LAKE BUENA VISTA, Fla. -- Aaron Blair walked out of the clubhouse on Friday morning with the confidence that he has positioned himself to join the Braves' starting rotation at some point during the course of the upcoming season.Blair's first experience in big league camp ended when he and fellow
LAKE BUENA VISTA, Fla. -- Aaron Blair walked out of the clubhouse on Friday morning with the confidence that he has positioned himself to join the Braves' starting rotation at some point during the course of the upcoming season.
Blair's first experience in big league camp ended when he and fellow pitching prospect Lucas Sims learned that they had been reassigned to Minor League camp. Top position prospects Dansby Swanson, Ozzie Albies and Mallex Smith were also among this latest round of Spring Training cuts.
"There were some mixed results, but for my first time being in the organization, I think I showed them the kind of pitcher and person that I am," Blair said. "Hopefully that will help get me to Atlanta soon. I think I showed the coaching staff and the front office that I'm right there."
MLBPipeline ranks Blair as the 56th-best prospect in baseball and the fourth-best prospect in the Braves' talent-rich system. The 23-year-old right-hander was acquired in the same offseason blockbuster trade that brought Swanson and Ender Inciarte to Atlanta from the D-backs.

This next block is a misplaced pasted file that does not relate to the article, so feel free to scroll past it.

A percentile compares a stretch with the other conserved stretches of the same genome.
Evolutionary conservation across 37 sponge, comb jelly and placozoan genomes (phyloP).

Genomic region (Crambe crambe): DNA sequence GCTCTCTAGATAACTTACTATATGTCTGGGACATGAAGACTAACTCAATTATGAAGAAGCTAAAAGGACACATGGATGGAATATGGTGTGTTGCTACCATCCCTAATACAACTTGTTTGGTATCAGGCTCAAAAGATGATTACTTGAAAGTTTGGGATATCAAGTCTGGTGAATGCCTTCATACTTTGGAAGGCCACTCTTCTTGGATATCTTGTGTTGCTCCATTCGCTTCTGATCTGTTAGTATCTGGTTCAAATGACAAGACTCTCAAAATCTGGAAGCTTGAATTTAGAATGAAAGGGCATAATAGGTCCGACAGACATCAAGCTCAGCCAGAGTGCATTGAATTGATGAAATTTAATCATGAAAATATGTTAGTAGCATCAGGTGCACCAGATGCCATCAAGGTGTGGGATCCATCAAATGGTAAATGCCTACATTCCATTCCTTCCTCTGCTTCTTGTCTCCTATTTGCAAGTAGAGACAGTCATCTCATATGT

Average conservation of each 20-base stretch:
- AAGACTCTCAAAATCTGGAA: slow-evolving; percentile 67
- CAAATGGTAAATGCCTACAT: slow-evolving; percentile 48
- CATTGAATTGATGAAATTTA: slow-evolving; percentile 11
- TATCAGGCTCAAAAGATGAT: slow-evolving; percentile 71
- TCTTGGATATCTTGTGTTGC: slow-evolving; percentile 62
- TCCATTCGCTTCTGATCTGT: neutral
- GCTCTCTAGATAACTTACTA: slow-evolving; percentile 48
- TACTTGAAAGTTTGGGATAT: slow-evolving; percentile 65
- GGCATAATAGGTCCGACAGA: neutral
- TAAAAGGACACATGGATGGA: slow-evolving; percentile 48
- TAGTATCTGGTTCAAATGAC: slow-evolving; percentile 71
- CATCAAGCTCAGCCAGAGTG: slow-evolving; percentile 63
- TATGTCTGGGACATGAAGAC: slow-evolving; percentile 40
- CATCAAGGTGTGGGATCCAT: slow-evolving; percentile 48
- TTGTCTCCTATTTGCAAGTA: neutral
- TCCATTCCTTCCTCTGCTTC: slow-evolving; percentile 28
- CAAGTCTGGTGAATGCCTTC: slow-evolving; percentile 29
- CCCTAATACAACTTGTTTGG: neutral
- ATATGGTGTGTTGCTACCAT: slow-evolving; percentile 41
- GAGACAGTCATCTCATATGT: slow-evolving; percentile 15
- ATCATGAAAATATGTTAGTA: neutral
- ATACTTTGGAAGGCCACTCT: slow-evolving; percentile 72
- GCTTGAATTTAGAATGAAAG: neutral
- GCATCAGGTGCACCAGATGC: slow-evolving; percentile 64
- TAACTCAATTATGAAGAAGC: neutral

• Spring Training:Schedule | Tickets | Complete info
Unlike top pitching prospect Sean Newcomb, whose control issues earned him an earlier demotion to Minor League camp, Blair seemed to find an instant comfort in his first Spring Training with the Braves.
As the Braves evaluated how to fill their final two rotation spots, they kept an open mind about Blair, who made 12 starts at the Triple-A level last year. But they opted to provide some more development opportunities to the 6-foot-5, 230-pound righty, who will likely begin his season in Triple-A Gwinnett's rotation.
"My conversation with Aaron was, 'You're a blister, a torn nail or a blown calf away from being in the big leagues," manager Fredi Gonzalez said. "He's that close for me."
Blair allowed 11 hits and eight earned runs over the nine innings he completed during Spring Training. He made a strong impression on Thursday, when he gave up one run in three frames against a lineup that included many of the Nationals' everyday players.
"You can take those numbers and make them say what you want to," Gonzalez said. "But when you watch this guy, you see that he has pitches and he can navigate his way through a lineup. He has the mound presence and all of the stuff that good Major League pitchers have."
Sims' stock took a tumble after the Braves took him in the first round of the 2012 Draft, but the 21-year-old right-hander made some valuable adjustments before encountering some success with Class A Advanced Carolina and Double-A Mississippi in 2015. He permitted nine earned runs in five Grapefruit League innings this spring. In the process, Sims showed some of the coaches that he had made progress over the past year.
"From what I saw in Spring Training last year compared to this year, his windup and his delivery have been cleaned up," Gonzalez said. "He's just going to continue to get better."
Mark Bowman is a reporter for MLB.com.